There has been a trend increasing vacancies and declining housing prices in some of the larger metro markets. This shift has been seen to cause an increase in existing prices in the suburbs and other outlying areas. The Zillow 2020 Urban-Suburban Market Report, dated 12 Aug 20, mentions housing in the suburbs shows an increase of sales even with limited supply suggest a hotter market then nearby urban areas.
If not investing yet, time is now to get started.
The CARESs ACT
To prevent Coronavirus’ economic consequences, the United States Congress passed a $2 trillion stimulus bill. Simultaneously, the Federal Reserve has offered an additional $1 trillion each day in March to keep the repo market functioning. Trump administration economist Larry Kudlow said the overall stimulus would likely come to $6 trillion! As shocking as those numbers are, the Federal Reserve also cut its benchmark interest rate to a whopping 0.0 percent as the Fed’s discount rate was cut to 0.25 percent.
What does this mean for Lending?
The discount rate is the rate at which federal banks can borrow directly from the Federal Reserve. They are most certainly not zero for you and me.
Even still, banks’ average interest rate on 30-year mortgages was near historic lows earlier this year. Despite the increased economic uncertainty, the Fed slashing its rates should keep mortgage rates low and could drive them lower.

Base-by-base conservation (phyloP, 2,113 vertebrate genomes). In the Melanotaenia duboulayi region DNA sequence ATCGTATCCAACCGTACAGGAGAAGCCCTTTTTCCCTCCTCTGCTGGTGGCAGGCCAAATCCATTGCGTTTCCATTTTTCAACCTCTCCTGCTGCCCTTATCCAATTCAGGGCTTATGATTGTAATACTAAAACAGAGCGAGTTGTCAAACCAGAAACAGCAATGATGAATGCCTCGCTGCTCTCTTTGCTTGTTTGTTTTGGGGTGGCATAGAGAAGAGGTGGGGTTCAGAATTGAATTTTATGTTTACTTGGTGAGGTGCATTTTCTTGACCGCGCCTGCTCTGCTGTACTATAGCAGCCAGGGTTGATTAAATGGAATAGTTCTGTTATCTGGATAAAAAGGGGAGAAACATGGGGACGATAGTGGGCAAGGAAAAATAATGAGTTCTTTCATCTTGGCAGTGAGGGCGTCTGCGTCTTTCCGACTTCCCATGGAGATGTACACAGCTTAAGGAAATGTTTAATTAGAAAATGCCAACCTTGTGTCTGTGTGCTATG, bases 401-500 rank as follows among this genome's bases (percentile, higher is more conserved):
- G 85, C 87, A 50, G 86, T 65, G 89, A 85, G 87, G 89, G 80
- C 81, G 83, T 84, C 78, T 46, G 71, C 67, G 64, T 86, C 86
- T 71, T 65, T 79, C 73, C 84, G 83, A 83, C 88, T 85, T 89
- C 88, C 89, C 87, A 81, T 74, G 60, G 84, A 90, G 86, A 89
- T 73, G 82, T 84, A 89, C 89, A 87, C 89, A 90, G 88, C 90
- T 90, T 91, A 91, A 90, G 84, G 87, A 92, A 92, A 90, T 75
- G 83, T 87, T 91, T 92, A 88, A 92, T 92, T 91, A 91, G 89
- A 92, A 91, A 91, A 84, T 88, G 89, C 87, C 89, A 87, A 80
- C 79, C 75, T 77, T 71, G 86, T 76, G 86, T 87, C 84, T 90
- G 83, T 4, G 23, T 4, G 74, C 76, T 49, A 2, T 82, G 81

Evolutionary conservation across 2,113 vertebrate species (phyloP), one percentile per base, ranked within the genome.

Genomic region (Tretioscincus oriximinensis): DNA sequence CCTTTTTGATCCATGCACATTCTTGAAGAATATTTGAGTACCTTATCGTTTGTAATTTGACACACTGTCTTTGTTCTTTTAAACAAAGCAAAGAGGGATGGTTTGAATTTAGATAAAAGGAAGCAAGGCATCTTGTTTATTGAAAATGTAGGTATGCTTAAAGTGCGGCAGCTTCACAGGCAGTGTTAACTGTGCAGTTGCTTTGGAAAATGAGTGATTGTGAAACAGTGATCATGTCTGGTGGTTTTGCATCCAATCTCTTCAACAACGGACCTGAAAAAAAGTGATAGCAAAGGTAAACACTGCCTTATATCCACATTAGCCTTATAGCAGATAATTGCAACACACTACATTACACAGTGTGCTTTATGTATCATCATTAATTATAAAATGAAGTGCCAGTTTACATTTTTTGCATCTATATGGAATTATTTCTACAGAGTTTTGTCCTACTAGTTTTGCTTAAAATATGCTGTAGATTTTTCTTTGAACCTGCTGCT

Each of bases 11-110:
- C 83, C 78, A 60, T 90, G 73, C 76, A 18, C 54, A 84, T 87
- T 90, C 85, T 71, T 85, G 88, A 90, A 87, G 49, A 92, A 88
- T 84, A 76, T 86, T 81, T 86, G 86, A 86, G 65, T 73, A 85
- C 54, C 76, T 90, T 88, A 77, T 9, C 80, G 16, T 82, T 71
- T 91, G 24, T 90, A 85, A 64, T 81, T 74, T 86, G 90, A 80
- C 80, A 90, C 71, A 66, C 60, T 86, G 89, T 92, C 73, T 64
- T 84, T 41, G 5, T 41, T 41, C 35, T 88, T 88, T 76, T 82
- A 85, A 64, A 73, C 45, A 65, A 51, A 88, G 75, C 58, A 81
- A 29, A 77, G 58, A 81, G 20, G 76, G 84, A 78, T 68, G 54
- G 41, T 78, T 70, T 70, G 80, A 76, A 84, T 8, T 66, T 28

However, even when rates are low, that doesn’t mean banks will necessarily be lending. Since March, I have not been able to secure a cash-out refinance or a mortgage on an investment property. Typically, the Federal Reserve dramatically reduces interest rates when the credit market is freezing up. During the 2008 financial crisis, the Federal Reserve also dropped rates to zero and engaged in aggressive quantitative easing—but that didn’t stop the recession.
During the last economic recession between 2005 and 2008, residential mortgage originations fell by almost 50 percent, and the unemployment rate peaked at 10.2 percent in October 2009. Previous estimates stated the unemployment rate could reach between 20 and 30 percent—numbers not seen since the Great Depression. But those estimates have been vastly inflated and the modals incorrect. According to the Bureau of Labor Statics, the US never reached those numbers and is currently on a downward trend.
Even before the coronavirus panic, banks had started to tighten lending standards. MarketWatch notes: “Banks and financial-technology firms are starting to toughen their approval standards for new loans to consumers and small businesses,” and, “Loan solicitations by email have dropped for both credit cards and personal loans, according to market-research firm Competiscan.”